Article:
Re-read Act 1 Scene 7 of Murmuring Judges. Discuss the effects of Hare's use of dramatic techniques and stagecraft in this extract and elsewhere in the play.

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Re-read Act 1 Scene 7 of ‘Murmuring Judges’. Discuss the effects of Hare's use of dramatic techniques and stagecraft in this extract and elsewhere in the play.

        In Act 1 Scene 7 of ‘Murmuring Judges, David Hare uses dramatic techniques in a multitude of ways with varying effect on the audience, predominantly to communicate social messages.

        At the beginning of the scene, Gerard is isolated by the departure of characters and changes in lighting. The fact that “the lights on stage change in silence” symbolises Gerard’s subsequent inauspicious future, because it is as though he is being condemned by the lack of light, and therefore lack of hope. Consequently, the audience perceives Gerard’s plight and sympathises with his solitary, hopeless status. The stage directions dictate that Barry is in “exactly the same position,” with work “overflowing in front of him.” Hare’s intended effect is to convey to the audience the excessive bureaucracy faced by the police, which they are receptive to because it is a visually salient feature of Barry’s section of the scene. He is likewise isolated due to that the police station is “empty”, communicating to the audience his marginalisation from the rest of the police force because of his corrupt methods and attitudes. The audience grows sympathy for him as a result, because, although he uses unorthodox and illicit ways of solving crime (namely the planting of “Semtex”), he actually succeeds in doing so, whereas other members of the police force tend to enjoy less success. More astute members of the audience will take this into account and thus be more inclined to have some pity for him.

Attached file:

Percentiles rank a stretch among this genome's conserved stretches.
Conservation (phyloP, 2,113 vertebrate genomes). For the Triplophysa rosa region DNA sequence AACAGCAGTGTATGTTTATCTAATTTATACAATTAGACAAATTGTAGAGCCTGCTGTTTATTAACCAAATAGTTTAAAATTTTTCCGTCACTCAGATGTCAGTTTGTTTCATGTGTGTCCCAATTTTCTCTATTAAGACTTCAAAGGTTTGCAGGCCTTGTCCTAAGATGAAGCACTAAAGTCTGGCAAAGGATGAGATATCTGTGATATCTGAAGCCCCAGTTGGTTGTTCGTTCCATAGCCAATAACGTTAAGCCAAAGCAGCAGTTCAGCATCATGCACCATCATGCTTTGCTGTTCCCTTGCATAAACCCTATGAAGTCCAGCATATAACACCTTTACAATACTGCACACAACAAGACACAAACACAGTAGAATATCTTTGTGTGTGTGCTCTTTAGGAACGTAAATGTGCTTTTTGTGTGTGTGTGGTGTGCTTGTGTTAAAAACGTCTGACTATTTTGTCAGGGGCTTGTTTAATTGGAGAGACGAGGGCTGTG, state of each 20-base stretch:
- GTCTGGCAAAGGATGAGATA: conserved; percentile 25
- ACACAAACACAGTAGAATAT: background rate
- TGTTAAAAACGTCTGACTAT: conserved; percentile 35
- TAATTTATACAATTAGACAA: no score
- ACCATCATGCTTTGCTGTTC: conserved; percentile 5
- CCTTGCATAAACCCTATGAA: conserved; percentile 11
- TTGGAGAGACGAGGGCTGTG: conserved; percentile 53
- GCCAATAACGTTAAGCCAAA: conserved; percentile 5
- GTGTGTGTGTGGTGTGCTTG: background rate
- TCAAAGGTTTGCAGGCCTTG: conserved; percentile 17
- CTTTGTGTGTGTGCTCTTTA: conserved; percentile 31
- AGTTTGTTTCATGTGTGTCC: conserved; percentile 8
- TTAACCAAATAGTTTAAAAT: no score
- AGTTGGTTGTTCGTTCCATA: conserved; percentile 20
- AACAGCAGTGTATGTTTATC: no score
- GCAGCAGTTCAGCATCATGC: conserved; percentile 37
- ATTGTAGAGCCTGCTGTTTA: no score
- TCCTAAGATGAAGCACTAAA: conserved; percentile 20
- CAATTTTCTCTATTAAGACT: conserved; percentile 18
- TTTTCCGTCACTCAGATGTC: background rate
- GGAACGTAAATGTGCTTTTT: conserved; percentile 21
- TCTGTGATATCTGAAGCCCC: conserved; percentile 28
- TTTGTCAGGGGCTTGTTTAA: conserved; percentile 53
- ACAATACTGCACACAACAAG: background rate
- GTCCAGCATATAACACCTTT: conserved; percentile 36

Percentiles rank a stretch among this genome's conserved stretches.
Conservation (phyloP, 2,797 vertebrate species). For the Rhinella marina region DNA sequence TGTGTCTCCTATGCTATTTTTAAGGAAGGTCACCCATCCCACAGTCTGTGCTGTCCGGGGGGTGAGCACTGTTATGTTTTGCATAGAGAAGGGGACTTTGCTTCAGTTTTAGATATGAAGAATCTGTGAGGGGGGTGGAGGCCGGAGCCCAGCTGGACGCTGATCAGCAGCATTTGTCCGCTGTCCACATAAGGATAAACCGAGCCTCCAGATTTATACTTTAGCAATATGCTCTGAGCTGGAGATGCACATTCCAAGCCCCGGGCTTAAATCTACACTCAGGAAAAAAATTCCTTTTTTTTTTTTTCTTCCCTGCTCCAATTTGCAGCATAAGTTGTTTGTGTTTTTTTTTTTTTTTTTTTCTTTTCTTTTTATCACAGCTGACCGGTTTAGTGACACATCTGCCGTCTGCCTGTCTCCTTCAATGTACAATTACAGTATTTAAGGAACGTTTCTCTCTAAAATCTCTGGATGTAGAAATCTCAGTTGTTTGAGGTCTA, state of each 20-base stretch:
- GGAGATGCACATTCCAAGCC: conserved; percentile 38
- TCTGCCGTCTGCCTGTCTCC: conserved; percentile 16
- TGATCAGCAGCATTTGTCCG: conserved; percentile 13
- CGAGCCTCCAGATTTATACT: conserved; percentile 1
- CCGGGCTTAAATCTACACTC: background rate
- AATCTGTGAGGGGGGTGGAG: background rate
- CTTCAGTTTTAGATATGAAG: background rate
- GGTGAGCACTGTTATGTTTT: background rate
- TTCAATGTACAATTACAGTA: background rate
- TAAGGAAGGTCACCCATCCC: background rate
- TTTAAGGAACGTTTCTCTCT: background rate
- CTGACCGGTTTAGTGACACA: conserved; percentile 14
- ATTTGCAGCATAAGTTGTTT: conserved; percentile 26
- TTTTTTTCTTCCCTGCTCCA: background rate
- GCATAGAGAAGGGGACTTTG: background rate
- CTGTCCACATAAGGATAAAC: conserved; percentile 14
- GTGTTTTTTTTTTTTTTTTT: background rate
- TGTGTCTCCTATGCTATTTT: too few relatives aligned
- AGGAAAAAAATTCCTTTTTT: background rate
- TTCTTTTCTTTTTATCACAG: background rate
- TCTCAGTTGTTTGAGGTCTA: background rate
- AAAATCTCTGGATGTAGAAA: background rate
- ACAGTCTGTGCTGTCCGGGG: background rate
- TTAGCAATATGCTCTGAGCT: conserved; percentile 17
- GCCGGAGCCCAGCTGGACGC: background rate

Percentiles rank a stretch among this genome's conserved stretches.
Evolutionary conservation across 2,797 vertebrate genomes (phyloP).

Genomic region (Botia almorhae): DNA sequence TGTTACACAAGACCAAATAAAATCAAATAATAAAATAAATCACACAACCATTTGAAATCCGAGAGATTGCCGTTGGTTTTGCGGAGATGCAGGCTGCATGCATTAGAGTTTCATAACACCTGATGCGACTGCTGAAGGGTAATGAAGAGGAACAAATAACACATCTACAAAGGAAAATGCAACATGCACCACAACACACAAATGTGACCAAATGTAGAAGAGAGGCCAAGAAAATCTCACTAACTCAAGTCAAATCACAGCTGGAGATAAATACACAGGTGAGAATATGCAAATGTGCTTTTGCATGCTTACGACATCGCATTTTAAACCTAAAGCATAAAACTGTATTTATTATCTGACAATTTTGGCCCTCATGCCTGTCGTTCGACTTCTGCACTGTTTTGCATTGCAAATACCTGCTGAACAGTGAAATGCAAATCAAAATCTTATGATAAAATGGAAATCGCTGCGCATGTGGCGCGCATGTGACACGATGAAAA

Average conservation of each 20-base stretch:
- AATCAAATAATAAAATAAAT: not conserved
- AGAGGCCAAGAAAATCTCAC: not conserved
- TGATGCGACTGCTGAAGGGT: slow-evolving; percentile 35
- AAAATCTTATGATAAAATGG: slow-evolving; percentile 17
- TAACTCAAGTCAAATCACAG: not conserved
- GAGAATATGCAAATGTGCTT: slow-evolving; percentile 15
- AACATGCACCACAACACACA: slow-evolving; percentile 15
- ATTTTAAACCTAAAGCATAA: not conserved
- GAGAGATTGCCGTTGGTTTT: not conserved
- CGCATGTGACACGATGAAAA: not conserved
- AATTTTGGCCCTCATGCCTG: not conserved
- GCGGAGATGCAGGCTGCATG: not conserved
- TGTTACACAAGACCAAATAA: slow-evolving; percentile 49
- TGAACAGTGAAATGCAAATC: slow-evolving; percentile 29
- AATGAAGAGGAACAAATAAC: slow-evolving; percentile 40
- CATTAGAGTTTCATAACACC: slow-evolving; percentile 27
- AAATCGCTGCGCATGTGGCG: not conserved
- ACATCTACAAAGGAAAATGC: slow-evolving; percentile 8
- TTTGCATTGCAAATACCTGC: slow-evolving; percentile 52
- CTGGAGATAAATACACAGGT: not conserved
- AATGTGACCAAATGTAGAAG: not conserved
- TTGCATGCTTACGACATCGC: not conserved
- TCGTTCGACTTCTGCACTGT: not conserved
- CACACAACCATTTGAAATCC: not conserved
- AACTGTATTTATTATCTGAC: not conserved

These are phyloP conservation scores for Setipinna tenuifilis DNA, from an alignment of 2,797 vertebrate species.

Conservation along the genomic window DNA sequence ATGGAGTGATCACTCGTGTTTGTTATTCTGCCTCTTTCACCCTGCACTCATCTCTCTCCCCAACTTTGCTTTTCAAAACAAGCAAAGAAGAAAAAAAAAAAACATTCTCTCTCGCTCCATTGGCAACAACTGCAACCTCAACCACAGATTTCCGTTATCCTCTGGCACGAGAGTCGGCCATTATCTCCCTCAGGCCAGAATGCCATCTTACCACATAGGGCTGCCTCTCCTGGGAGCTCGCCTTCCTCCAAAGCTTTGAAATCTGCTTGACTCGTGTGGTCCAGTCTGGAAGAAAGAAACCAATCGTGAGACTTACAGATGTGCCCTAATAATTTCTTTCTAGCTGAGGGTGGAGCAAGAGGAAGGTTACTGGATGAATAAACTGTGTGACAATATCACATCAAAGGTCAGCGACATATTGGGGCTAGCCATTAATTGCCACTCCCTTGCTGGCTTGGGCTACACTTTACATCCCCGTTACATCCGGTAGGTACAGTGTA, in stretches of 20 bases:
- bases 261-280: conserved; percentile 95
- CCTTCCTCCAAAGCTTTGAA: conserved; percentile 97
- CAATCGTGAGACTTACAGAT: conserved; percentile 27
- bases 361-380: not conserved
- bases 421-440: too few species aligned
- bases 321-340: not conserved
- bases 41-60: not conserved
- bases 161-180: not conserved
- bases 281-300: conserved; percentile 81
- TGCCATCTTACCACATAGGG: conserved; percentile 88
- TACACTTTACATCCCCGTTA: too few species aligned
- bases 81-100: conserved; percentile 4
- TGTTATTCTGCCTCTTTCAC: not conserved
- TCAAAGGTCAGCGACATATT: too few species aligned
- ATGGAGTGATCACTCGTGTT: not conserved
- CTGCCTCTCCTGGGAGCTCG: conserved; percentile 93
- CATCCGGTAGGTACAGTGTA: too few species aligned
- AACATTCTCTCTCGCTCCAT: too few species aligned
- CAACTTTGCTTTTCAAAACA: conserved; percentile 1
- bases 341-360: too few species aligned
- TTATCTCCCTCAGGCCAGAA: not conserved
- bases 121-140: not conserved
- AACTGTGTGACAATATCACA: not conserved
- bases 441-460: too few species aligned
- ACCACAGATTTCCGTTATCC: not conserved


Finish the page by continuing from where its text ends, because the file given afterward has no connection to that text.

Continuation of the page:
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        Similarly, in Act 1 Scene 1, lighting and staging are both used in synergy to achieve the effect of isolation of characters, a technique evidently common in the play. For instance, the sudden entrance of the lawyers, “Then suddenly from nowhere they’re all there – the judge, the jury…” presents them as formidable and majestic hence, in contrast Gerard appears feeble and powerless. Furthermore, Gerard’s being “conspicuously the youngest” builds upon his isolation, portraying him as a naive, somewhat innocent victim of society, therefore inducing sympathy for him from the audience from the very beginning (which is subsequently augmented in ...

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